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Thread: Buddha the Israelite

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    Buddha the Israelite

    Buddha the Israelite
    Isabel Hill Elder, N. Ireland

    The breadth of this topic suggests that during exile, Israel's doctrines influenced other cultures such as those in Asia. Modern Buddhism is though possibly influenced by Israelite doctrines is said to have incorporated lots of deviations or diverse doctrines since then. It should follow that notions of orthodox Christianity borrowing from Buddhism can be shown to be false with vice-versa (minus diverse additions) holding true.

    In almost startling confirmation of the Israelitish origin of Buddhism many references are to be found in ancient writings, symbols and rock inscriptions which compel us to the conclusion that the original Buddhism was none other than the Israel religion. When the prophet Ezekiel was carried captive to Babylon at the age of 25 both he and his father, Buzi, as Aaronites had the missionary urge to see their kinsfolk of Israel cleansed from their idolatry and return to the worship of the one true God, the God of Israel.

    In the book of Ezekiel we have the missionary prophets denunciation of the sins of the House of Judah with whose King (Jehoiachin) , and Court officials Ezekiel was carried captive to Babylon. (II Kings XXIV, 14 -16, Ezekiel 1, 2)

    The prophet covers a wide field for he sees in a vision the whole House of Israel, twelve tribed Israel, revived and restored to God's favour. The home training of Ezekiel in the house of his father, Buzi, had one object and that was missions to Israel.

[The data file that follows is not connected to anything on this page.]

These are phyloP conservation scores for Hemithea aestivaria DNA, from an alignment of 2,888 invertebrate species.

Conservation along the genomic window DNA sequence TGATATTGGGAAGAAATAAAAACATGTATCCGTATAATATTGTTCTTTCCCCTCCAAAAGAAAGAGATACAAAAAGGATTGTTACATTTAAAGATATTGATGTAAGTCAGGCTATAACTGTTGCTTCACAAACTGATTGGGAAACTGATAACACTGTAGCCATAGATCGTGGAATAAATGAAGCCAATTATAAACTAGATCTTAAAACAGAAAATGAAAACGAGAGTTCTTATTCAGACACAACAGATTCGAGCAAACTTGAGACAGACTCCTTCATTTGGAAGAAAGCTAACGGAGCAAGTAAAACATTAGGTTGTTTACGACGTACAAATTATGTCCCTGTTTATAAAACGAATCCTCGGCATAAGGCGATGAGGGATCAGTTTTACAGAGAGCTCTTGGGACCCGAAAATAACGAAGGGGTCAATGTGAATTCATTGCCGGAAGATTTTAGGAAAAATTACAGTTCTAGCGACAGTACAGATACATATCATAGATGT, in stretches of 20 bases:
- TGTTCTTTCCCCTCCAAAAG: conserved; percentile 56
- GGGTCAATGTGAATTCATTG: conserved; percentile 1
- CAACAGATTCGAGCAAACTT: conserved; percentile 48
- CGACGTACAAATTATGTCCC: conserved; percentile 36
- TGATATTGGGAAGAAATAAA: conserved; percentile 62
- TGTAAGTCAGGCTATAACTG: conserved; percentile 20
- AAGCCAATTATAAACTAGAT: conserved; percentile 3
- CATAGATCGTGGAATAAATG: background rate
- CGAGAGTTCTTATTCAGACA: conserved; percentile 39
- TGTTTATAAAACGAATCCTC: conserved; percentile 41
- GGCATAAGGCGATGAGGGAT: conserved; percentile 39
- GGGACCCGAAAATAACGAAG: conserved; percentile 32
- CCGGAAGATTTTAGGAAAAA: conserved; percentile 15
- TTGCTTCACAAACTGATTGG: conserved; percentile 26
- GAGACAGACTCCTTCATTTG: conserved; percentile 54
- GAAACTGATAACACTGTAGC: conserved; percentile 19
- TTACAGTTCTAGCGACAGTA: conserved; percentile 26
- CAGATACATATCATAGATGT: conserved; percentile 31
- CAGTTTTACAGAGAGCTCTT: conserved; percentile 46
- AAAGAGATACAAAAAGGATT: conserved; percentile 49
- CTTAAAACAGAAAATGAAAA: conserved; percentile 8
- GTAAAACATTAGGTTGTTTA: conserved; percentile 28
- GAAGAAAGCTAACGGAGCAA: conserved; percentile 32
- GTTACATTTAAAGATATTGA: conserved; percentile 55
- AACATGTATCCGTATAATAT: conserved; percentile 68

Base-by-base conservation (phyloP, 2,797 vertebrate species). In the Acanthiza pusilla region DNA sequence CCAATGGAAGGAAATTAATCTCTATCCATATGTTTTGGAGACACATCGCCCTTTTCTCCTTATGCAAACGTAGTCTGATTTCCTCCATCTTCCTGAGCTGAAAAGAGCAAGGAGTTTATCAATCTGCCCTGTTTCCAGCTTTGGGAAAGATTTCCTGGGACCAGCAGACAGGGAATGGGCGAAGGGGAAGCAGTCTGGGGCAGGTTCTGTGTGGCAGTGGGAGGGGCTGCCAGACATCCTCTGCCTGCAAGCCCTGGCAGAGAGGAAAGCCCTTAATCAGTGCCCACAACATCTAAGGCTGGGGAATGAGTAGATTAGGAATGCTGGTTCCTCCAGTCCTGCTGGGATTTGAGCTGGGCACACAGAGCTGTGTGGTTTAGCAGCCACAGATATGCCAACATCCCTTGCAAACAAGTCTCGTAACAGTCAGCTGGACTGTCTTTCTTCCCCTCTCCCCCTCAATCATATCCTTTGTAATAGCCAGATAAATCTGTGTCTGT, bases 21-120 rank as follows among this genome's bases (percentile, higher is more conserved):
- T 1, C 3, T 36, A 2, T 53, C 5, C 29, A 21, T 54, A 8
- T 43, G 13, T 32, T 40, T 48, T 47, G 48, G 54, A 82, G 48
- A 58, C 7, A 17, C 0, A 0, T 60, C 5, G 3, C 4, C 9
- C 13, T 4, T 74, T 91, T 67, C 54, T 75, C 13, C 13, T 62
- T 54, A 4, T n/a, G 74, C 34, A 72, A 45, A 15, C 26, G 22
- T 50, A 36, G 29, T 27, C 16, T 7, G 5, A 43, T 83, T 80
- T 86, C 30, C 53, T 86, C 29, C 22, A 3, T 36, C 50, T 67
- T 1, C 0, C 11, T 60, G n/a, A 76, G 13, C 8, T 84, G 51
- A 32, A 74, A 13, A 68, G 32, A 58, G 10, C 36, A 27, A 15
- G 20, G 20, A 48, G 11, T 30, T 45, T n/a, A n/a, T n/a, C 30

Buzi, the Aaronite, with the prophetic eye, saw disaster rapidly approaching for the unfaithful House of Judah, and a like punishment to that which had overtaken the House of Israel,100 years earlier, when the King of Assyria had carried them captive in the reign of Hoshea and placed them in " the cities of the Medes" (II Kings XVII). During a revolt in Assyria the Israelite captives made their escape and, for the most part, turned south-east to the shores of the Caspian Sea. These tidings having reached Buzi his missionary spirit was aroused to go forth to these escaped captives, his kinsfolk. Taking with him five disciples, probably trained in the schools of the prophets, Buzi came to these outcast Israelites with a message of hope and forgiveness; he would make a supreme effort to turn them from idolatry to the worship of the one true God. As he journeyed towards their camping places his name Buzi became Buddha; this change is easily understood when we realise that in the Semitic languages the "Z" and "D" sounds are related, e.g., in Hebrew Zahab and Dahab both mean "gold" and so Buddha would be a natural alternative for Buzi. It is then as Buddha that we first hear of Buzi, the father of Ezekiel, between Media and the Caspian Sea and his followers as Budii.